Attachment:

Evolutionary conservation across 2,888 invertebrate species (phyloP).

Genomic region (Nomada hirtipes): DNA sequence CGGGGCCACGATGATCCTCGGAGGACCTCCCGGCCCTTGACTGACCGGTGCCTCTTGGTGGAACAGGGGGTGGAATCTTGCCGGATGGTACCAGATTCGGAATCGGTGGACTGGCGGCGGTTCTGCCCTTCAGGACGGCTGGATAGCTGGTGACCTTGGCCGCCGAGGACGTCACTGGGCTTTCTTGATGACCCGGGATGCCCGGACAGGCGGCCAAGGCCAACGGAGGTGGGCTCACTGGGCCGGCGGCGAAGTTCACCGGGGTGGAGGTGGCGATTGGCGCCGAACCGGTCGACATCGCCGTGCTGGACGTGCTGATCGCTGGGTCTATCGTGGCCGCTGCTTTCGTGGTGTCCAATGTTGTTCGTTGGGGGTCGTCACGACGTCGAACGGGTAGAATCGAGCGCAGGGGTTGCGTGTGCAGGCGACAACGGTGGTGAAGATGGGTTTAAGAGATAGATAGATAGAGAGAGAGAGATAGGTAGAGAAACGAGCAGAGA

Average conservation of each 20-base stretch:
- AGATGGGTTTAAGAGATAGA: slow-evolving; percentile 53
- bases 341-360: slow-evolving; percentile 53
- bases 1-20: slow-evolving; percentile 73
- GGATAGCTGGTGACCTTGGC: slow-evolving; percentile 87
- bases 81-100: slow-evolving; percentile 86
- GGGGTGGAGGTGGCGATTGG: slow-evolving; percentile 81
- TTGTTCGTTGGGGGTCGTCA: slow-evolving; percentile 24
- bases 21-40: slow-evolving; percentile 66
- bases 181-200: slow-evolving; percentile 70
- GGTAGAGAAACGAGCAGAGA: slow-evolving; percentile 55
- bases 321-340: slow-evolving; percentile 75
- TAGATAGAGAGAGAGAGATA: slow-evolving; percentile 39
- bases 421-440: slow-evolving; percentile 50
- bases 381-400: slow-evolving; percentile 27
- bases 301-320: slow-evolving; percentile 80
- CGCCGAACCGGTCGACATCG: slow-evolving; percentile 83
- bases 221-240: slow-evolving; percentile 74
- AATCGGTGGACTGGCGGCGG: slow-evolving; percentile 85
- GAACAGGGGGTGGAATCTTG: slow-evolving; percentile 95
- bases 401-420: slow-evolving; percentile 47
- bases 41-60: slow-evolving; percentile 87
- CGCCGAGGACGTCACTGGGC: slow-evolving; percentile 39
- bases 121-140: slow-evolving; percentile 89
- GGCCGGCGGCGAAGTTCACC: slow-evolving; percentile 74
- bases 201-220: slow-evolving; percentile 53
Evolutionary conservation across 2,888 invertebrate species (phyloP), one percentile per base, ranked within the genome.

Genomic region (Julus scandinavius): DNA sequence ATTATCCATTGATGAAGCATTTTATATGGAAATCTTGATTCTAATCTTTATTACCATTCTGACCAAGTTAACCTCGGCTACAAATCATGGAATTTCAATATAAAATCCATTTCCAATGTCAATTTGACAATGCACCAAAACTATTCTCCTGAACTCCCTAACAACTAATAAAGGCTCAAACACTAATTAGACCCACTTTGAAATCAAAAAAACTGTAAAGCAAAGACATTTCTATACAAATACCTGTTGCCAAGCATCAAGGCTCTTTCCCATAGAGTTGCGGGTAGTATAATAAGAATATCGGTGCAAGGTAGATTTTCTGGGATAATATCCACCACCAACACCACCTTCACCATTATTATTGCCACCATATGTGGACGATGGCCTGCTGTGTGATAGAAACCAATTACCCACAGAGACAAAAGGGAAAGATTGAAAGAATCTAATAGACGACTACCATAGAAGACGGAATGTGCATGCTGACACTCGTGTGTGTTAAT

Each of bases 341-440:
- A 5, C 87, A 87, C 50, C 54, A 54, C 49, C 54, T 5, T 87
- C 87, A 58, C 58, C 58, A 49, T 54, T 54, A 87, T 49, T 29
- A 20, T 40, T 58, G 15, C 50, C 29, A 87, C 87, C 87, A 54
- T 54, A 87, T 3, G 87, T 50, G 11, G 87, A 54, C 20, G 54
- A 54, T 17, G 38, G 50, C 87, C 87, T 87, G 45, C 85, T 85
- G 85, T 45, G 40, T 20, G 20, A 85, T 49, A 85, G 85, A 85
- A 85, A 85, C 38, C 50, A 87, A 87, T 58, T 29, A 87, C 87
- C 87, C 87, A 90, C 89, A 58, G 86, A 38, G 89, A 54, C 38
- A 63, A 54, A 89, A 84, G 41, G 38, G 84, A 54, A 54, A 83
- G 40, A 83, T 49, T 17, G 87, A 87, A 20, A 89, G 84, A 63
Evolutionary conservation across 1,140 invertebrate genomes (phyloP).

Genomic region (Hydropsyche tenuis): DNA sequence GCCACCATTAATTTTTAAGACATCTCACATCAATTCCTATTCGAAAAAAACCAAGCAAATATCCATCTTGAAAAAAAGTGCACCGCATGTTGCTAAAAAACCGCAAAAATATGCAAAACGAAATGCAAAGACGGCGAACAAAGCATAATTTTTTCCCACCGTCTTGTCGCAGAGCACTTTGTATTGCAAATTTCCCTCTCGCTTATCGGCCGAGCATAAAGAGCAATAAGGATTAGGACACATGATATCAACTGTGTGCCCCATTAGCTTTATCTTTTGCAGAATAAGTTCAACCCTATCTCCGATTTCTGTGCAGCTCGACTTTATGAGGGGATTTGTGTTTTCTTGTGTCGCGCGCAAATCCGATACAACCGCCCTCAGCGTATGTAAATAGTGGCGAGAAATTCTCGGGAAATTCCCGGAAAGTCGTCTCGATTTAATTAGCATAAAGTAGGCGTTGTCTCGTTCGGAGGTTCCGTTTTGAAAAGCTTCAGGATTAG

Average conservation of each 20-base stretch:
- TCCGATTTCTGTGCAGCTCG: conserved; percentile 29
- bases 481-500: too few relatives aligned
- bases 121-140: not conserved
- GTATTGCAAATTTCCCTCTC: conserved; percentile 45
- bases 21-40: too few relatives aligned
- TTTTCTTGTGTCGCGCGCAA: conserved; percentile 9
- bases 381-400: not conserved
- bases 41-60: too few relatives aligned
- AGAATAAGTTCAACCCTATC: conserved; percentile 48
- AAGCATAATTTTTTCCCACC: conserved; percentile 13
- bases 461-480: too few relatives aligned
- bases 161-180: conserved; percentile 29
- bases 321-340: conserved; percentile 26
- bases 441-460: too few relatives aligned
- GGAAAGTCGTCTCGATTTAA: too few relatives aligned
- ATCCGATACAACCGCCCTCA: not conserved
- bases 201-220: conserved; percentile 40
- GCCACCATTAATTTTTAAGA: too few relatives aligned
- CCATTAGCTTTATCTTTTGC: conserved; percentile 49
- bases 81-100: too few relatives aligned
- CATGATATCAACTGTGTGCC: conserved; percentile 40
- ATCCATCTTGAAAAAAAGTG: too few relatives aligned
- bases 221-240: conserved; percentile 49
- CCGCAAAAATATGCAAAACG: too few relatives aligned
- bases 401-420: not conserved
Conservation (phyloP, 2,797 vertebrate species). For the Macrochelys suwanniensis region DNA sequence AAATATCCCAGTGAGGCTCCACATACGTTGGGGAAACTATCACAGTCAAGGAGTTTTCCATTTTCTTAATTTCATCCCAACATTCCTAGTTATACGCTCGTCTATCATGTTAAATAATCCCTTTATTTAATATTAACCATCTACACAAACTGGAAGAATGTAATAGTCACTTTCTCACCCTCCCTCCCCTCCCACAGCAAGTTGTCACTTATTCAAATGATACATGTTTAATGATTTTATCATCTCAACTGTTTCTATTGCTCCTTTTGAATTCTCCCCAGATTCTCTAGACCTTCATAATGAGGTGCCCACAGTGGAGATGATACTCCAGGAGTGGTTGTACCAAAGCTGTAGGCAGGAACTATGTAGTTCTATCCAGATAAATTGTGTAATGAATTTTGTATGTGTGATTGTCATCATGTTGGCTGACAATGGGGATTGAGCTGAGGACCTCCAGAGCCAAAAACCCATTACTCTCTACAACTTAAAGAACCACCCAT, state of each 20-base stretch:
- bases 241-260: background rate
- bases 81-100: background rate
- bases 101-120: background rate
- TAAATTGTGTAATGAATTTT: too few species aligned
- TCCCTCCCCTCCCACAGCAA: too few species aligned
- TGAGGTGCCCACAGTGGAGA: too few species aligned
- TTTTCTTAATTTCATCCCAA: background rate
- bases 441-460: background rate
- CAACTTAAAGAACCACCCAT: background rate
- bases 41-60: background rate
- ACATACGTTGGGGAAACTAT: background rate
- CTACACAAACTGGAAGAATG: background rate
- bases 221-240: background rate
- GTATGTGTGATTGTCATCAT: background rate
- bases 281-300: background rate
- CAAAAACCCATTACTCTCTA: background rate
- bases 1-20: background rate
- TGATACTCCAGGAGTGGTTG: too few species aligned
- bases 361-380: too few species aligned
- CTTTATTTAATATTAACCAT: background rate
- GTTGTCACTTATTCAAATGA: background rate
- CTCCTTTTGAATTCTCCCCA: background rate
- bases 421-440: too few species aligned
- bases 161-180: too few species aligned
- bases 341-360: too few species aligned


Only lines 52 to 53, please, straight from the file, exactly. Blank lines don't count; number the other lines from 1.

- bases 41-60: too few relatives aligned
- AGAATAAGTTCAACCCTATC: conserved; percentile 48